On Wednesday morning, Cheryl Opper, founder and executive director of Schools on Wheels of Massachusetts, presented a lecture in Knapton Hall titled “Educating Students Impacted by Homelessness.”
Opper’s goal was to raise awareness of the children and families who struggle due to homelessness, and to encourage students at Wheaton to volunteer their time to tutor children impacted by homelessness in Massachusetts.
She began the lecture by stating that 48,000 children enrolled in Massachusetts public schools are currently homeless, and proceeded to show a video illustrating the purpose and mission of School on Wheels. The short film featured students from both Stonehill College and Bridgewater State University who have worked with School on Wheels in the past, and Opper explained that the program not only benefits the children in need of tutoring, but also allows college-level tutors to see a very real image of homelessness.
“My image of homelessness is typically in Boston, where I’ll get off the subway and see someone begging for money on the streets,” Opper said. “But we never see children on the streets. Family homelessness is a really hidden population. There are homeless children in our classrooms, and these really are the invisible children.”
Since 2004, School on Wheels has provided backpack supplies to over 1,200 students in Massachusetts—a majority of these supplies having come from Opper’s own home which she originally used as the donation center for the program. She emphasized that she believes homeless children “deserve the same opportunities to dream of a brighter future [as any other child].” But her vision didn’t stop with school supplies.
“Our goal is to help students have all the resources that any other student has in the classroom,” Opper said. “School on Wheels provides not only the materials for learning, but we provide caring adults and one-on-one mentoring every week. And you see that it helps the child build up their self-esteem. It helps them believe in possibilities.”
Cheryl Opper further stressed our judgments on homelessness as a society. “We often see someone who’s homeless and immediately think it’s due to drugs or alcohol,” she said. She interacted with the audience, a group of about 25 students, asking why they thought so many families were homeless. Opper then went on to reveal that most people are without a home simply due to lack of affordable housing as well as high unemployment rates.
As an example, she told the audience a story of a boy named Lorenz who she had worked with several years ago. Lorenz was a senior at Brockton High School when his family lost their home and was forced to move to a motel 50 miles away, as all of the shelters and motels in Brockton were filled. Lorenz was then forced to take a van to and from the high school daily, and could no longer participate in soccer or after school activities and clubs.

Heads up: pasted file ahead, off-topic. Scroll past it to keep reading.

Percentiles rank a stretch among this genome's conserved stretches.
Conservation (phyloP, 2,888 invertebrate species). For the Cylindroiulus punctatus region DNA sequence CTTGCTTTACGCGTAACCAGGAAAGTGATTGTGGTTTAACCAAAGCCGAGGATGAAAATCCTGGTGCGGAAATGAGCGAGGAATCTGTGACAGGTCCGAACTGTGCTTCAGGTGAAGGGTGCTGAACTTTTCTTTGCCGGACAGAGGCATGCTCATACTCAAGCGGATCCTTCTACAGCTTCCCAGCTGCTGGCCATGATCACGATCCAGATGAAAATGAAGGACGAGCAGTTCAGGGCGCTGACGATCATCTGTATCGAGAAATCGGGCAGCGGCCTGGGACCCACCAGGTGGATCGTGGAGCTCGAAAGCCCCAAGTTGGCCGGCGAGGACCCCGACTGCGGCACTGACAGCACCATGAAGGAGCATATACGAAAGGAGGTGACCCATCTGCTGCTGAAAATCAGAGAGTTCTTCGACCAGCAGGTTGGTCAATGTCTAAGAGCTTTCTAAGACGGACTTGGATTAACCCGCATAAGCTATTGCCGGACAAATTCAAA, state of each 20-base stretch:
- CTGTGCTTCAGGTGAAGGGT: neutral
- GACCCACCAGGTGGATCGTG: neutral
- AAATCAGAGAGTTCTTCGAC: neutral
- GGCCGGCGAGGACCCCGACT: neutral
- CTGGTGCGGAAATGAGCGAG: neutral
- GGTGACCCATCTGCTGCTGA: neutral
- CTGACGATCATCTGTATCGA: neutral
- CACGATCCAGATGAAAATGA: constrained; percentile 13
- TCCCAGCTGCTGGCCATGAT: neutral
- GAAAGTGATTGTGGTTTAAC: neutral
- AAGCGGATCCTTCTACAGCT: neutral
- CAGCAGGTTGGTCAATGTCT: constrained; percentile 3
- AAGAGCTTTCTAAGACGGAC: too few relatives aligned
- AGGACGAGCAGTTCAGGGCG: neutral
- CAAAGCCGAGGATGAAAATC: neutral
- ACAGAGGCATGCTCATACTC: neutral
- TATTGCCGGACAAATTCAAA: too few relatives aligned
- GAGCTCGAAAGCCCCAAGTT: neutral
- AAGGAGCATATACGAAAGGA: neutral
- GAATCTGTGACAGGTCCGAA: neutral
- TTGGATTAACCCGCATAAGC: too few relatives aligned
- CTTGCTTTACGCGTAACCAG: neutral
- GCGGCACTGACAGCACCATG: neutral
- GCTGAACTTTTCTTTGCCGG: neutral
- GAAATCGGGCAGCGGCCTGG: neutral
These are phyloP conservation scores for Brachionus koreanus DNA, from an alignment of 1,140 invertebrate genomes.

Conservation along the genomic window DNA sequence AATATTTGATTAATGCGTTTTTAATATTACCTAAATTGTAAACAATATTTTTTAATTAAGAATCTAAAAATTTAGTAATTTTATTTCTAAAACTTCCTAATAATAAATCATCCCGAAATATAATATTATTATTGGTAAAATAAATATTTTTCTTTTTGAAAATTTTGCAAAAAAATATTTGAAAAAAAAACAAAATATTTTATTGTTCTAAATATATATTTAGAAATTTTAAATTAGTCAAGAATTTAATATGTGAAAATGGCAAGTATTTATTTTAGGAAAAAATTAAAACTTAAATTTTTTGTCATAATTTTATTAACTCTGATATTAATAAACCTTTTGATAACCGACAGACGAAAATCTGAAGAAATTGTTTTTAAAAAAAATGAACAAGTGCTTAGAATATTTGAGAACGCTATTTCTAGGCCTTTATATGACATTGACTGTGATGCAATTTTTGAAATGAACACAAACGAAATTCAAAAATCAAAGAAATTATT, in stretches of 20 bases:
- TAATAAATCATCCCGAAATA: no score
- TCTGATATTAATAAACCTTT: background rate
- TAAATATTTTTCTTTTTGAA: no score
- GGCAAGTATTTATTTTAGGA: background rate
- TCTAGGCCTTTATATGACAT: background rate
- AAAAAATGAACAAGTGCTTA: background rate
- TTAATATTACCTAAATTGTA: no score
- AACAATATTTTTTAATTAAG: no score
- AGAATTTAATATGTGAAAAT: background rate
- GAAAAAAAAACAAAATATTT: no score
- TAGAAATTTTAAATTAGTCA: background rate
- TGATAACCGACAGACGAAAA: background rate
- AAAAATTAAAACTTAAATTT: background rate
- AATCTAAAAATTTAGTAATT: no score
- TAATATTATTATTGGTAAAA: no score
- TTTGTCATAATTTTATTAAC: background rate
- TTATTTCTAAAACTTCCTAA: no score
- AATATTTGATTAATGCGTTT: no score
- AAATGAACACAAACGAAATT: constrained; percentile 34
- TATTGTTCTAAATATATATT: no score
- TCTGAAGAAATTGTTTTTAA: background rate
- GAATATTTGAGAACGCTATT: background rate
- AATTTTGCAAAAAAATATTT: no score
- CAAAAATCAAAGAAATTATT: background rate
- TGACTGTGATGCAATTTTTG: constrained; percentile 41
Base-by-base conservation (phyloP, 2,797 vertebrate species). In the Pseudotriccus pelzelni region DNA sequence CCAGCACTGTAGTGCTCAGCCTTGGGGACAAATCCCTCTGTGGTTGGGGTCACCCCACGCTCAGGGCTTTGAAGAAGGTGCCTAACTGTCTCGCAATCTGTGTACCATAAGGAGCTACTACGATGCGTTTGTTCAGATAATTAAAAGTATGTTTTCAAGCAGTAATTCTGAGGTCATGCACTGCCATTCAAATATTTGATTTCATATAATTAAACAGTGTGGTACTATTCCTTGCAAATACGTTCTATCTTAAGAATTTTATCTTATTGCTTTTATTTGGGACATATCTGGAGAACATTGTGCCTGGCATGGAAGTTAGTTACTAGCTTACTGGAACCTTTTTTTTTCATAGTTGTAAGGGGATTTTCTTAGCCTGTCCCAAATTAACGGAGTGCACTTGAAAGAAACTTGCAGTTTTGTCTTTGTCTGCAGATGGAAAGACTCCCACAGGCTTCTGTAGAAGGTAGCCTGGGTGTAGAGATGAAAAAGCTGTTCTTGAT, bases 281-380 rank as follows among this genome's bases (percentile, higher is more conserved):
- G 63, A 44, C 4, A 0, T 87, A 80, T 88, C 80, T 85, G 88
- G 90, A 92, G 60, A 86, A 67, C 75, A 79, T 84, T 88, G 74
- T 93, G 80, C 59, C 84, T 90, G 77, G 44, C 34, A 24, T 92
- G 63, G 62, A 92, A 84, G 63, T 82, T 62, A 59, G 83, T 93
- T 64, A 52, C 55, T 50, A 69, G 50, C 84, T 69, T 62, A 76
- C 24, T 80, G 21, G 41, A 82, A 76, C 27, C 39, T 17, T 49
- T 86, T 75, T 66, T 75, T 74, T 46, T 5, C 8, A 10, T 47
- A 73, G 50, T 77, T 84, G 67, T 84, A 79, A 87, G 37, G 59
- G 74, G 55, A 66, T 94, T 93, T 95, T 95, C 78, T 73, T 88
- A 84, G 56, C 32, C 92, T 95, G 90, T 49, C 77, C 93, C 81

“He’s walking around the school and he’s feeling really depressed. On the outside he looked okay, but on the inside he told me he was dying and ready to give up,” Opper said. “But he knew school was the only way out of his situation.”
With the help of Schools on Wheels, he moved into the Mainspring Shelter for Men in Brockton and lived on his own, commuting to school daily without a car—sometimes even by foot. He was able to participate in clubs again and attend soccer practice.
“So now he starts to hold his head up a little bit higher,” Opper told the audience. “He ends up going to his senior class breakfast and getting the award for perfect attendance. He moved three times his senior year. But that’s resiliency.”
Lorenz went on to receive a full ride scholarship to Bridgewater State, and meets with his professors on a regular basis. Opper re-emphasized, “He told me, ‘My education is my only way out of my situation.’”
After a story the audience found inspiring, Cheryl Opper closed with a background on her education and how she began School on Wheels in Massachusetts. With a degree from Indiana State University in Early Childhood and Family Life, she taught kindergarten for years. Finally, when her daughter was in middle school, she tried to figure out what she wanted to do with the rest of her life.
After reading an article in a magazine on School on Wheels, a program started in California by a woman named Agnes Stevens in 1993, Opper was inspired. She wanted to help children get what they needed, not just in terms of backpacks and school supplies, but in helping to fill in the layers of learning that homeless children need when they miss basic academics from such frequent moving.
Opper called Stevens, who ended up mentoring her in her journey to start her own segment of School on Wheels in Massachusetts. Opper collected large amounts of research, took courses at Stonehill on how to direct a nonprofit organization, gathered volunteers from her community, ran board meetings at her kitchen table, and fundraised to collect money, tutors, and donations for Massachusetts children and families. Ten years later, School on Wheels resides in a 4,000 square foot office space with four full-time staff members and $500,000.
“The responsibility of being a founder and director is huge,” said Opper. “But the reward is even larger. I feel like I could stand up here and tap dance and still not be able to show you how happy I am. I get to see kids every day, like Lorenz, reach their full potential. I get to see volunteers go into the shelter and really change lives. I get to see high school kids realize that life is about giving back.”
Opper concluded her lecture by challenging Wheaton students to find their passions by doing what they love and helping others. “Take whatever passion is inside of you, and know that it is your responsibility to shine that light,” she said. “And by you shining your light, you’ll help others find theirs.”